to the irritation†a go on†b like this for a long time, before a cure for the itching is found? MS
174 10r: 1950

Page Break 99
Page 99
God may say to me: "I am judging you out of your own mouth. You have shuddered with
disgust at your own actions when you have seen them in other people". MS 175 56r:
15.3.1951
Page 99
Is the sense of belief in the Devil this, that not everything that comes to us as an inspiration is
good†a? MS 175 63v:
17.3.1951
Page 99
You cannot judge yourself, if you are not versed in the categories. (Frege's style of writing is
sometimes great; Freud writes excellently, & it is a pleasure to read him, but his writing is
never great)†55 MS 176 55v:
6.4.1951

Page Break 100


A Poem†a
Page 100

If you throw the fragrant veil of


true love on my head,
at the moving of the hands
the soft stirring of the limbs
bereft of sense becomes the soul.

Page 100
Can you grasp it as it's drifting
as it stirs with scarce a sound
and deep within the heart its imprint fixes.

Page 100
At the sounding of the morning's bell
The gardener through the garden's space is passing
Touching with light feet his ground //the ground//
the flowers rouse themselves and gaze
inquiring on his radiant,
peaceful face:
Who was it then who wove the veil around your foot
touching us gently like a breath of wind
Is even Zephyr too your servant?
Was it the spider, or was it the silkworm?

Page Break 101


Notes
Page 101
†1 The Lieutenant in question is most probably Vojeslav Molé.
Page 101
†2 Arvid Sjögren, a friend and relation of Ludwig Wittgenstein, married to his niece
Clara Salzer.
Page 101
†3 Ernest Renan: History of the people of Israel, Vol 1, Chapter III.
Page 101
†4 An earlier draft of the printed foreword to Philosophical Remarks, edited by Rush
Rhees and translated by Raymond Hargreaves and Roger White (Oxford, Blackwell 1975).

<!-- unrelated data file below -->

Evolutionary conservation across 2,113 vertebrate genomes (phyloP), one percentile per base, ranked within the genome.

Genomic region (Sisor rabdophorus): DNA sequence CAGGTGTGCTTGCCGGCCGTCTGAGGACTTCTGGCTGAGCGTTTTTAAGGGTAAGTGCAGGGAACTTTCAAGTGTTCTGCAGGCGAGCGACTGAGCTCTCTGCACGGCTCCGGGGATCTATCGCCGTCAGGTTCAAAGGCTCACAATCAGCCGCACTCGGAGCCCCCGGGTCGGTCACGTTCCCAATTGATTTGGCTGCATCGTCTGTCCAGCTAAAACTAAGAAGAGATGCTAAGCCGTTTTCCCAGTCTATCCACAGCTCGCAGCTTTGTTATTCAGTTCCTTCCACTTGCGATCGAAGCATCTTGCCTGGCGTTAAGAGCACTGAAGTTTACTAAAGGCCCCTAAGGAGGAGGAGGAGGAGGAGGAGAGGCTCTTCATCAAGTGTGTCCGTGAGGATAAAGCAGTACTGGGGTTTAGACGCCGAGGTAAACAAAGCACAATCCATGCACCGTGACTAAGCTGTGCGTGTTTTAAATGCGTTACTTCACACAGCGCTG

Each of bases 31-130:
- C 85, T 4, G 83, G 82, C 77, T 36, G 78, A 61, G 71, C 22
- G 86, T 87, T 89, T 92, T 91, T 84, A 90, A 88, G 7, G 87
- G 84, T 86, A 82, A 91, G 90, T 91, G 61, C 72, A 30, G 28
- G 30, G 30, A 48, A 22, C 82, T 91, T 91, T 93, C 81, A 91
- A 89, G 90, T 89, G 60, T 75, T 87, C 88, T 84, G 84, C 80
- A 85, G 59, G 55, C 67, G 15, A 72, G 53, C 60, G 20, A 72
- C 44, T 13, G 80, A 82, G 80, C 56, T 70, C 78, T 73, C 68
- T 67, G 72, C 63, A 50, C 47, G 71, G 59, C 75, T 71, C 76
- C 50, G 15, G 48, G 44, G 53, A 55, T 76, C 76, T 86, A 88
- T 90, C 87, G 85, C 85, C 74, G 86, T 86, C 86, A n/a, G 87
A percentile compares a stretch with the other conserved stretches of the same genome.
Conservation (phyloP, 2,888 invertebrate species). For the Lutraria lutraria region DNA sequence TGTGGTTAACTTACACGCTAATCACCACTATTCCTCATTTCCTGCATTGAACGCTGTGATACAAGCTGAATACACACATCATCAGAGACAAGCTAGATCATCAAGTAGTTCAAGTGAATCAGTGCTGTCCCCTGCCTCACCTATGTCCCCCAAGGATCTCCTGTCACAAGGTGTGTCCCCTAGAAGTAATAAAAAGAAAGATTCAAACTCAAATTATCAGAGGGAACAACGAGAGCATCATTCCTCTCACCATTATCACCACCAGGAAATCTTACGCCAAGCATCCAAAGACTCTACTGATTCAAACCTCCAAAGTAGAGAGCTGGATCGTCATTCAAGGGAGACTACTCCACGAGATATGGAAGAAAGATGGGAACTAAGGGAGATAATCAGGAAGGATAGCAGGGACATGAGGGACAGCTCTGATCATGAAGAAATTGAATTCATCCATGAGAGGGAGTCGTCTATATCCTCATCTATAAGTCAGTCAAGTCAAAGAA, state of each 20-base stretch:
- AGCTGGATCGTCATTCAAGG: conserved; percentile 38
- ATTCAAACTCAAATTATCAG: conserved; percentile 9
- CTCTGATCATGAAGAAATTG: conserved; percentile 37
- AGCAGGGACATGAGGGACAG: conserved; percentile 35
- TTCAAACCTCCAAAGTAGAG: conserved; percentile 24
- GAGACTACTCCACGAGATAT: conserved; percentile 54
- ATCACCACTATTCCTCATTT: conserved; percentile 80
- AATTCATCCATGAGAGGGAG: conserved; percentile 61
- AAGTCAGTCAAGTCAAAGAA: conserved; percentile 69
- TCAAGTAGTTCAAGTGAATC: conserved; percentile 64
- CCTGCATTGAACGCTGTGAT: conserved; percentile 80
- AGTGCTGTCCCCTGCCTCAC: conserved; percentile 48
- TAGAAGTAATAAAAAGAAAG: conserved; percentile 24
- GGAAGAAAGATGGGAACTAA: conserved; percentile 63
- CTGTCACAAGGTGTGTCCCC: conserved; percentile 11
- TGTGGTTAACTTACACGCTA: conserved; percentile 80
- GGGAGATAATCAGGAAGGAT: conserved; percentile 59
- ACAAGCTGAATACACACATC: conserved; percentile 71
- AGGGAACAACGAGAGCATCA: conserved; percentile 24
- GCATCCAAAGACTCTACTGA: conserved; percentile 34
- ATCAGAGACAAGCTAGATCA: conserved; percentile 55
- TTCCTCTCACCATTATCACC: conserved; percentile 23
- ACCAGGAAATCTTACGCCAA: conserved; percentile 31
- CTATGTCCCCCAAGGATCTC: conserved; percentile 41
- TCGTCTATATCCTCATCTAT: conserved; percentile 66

Page 101
†5 G.E. Lessing, The Education of the Human Race, §§48-49.
Page 101
†6 Not clearly legible, unclear whether: "types of human being." or "human beings.
types." and "types." as a variant on "Human beings.".
Page 101
†7 The editor has corrected an obvious slip in the punctuation of the original, which
results in nonsense.
Page 101
†8 Wittgenstein first wrote "Frege, Russell, Spengler, Sraffa" and added the other
names later without adding the necessary commas.
Page 101
†9 The sentence is from Wilhelm Busch's prose poem "Edward's dream", The editor
is indebted to MR. Robert Löffler for this information.
Page 101
†10 In the original "are": Wittgenstein first wrote "the Jews", and then replaced it
with "the history of the Jews", without correcting the "are" to "is".
Page 101
†11 The time signature is not in the MS. The editor is very grateful to Mr Fabian
Dahlström for professional help in interpreting the notes, which are very hard to read. Mr
Dahlström has suggested the following interpretation:

Page Break 102


Page 102
†12 Not clearly legible. Unclear whether it reads: "if its wearer looks smugly at
himself in it in the mirror" or "if its wearer smugly smartens himself up in it in the mirror".
Page 102
†13 Adelbert von Chamisso, The Strange Tale of Peter Schlemihl.
Page 102
†14 Heinrich von Kleist: "Letter from One poet to Another", 5th January 1811.
Page 102
†15 The words "no" in "<no> western occupation" and "language" in "the words of
our <language>" were supplied from the corresponding text of the notebook in MS 153a: S.
122r.
Page 102
†16 Not clearly legible: comma after "enclose".
Page 102
†17 Cf. Philosophical Investigations, Part I, § 131.
Page 102
†18 It is unclear whether the text reads: "Nur so nämlich können wir unsere <n>
Behauptungen der Ungerechtigkeit (...) entgehen" or whether "unsere Behauptungen" ("our
claims") is a variant for "wir" ("we"). "unsere Behauptungen" was inserted between "wir"
und "der Ungerechtigkeit" ("prejudice").
Page 102
†19 Not clearly legible: either "for" or "then".
Page 102
†20 Not clearly legible. "Maßeinheit--" Wittgenstein seems first to have written "Ein